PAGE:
There are a couple of things that are not right in that. First, the devices are /dev/random and /dev/urandom. Second, depending on the rand() implementation, it might be easy to recover the seed after observing a relatively short sequence of generated numbers. So you should keep incorporating entropy into the sequence every so often. /dev/random will block if you try to read from it and the pool of entropy is depleted, while /dev/urandom will always return a number without blocking, and a high-quality PRNG will be used if there is no more entropy. I believe /dev/urandom is random enough for every purpose I can think of.

#20 Bacterius   Crossbones+   -  Reputation: 8178

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Posted 27 December 2012 - 06:10 PM

Using rand() is perfectly fine *if* you only need a uniform distribution. There are a lot of times where this isn't the case (for example, generating white noise, where you want a gaussian distribution). In those cases you'll need some kind of random number generator. I'd recommend the boost::random library, which lets you specify any distribution you want.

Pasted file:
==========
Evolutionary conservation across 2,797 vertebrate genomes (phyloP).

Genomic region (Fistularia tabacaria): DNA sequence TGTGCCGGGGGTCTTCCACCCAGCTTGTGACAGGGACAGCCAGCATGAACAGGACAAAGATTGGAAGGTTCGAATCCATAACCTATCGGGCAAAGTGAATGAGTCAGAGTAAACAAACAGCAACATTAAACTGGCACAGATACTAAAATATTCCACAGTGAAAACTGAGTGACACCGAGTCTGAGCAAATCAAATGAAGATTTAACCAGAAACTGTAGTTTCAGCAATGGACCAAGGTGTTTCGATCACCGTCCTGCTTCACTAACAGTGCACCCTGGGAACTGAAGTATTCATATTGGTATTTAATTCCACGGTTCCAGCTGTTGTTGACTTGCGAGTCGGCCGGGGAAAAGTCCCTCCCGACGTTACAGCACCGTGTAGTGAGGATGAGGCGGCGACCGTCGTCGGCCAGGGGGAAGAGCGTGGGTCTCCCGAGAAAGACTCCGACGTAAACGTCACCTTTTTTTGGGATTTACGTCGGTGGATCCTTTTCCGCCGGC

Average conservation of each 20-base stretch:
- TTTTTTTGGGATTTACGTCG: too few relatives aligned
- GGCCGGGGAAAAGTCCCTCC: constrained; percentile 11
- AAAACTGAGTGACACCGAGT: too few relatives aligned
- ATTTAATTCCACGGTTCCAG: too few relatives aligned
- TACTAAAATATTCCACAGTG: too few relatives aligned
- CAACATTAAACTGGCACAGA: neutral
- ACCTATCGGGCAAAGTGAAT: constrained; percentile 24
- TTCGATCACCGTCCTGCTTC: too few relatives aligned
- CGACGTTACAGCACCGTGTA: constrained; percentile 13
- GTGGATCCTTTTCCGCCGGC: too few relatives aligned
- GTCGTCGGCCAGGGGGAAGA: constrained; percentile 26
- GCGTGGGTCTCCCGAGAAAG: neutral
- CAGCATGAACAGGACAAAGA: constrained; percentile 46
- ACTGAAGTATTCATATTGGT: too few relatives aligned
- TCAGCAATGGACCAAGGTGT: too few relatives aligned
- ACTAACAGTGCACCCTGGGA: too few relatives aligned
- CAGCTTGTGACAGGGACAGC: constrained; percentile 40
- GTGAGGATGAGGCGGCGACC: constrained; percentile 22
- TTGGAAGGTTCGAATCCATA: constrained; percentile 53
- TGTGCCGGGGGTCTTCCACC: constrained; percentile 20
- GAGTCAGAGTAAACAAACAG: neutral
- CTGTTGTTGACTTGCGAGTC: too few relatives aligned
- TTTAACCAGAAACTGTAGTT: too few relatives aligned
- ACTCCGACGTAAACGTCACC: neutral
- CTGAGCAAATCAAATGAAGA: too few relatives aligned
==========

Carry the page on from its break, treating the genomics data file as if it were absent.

Not true. The default LCG included in most rand() implementations does not produce a uniform distribution. Look up "random numbers fall mainly in the planes" from G. Marsaglia. Mersenne Twister does a much better job, though, so if you can use that easily without changing much code, I'd definitely recommend it. It's just that usually, this is good enough for most applications which don't require a perfectly uniform distribution, even a rough approximation usually suffices.

 

Also you can derive any statistical distribution from a uniform distribution - or any other distribution, for that matter - via inverse transform sampling (essentially, invert the cumulative distribution function). For an example with a normal distribution, check out the Box-Muller transform, or the Ziggurat algorithm.

 

 

 

Also, if you want a "truly random" number and you're on linux, call srand() once with a number read from /dev/rand or /dev/urand. These files provide about as close to a truly random number as you can get. Your sequence will still be predictable *if* you know the seed, but with a truly random seed, your numbers are also less predictable (i.e. "more" random).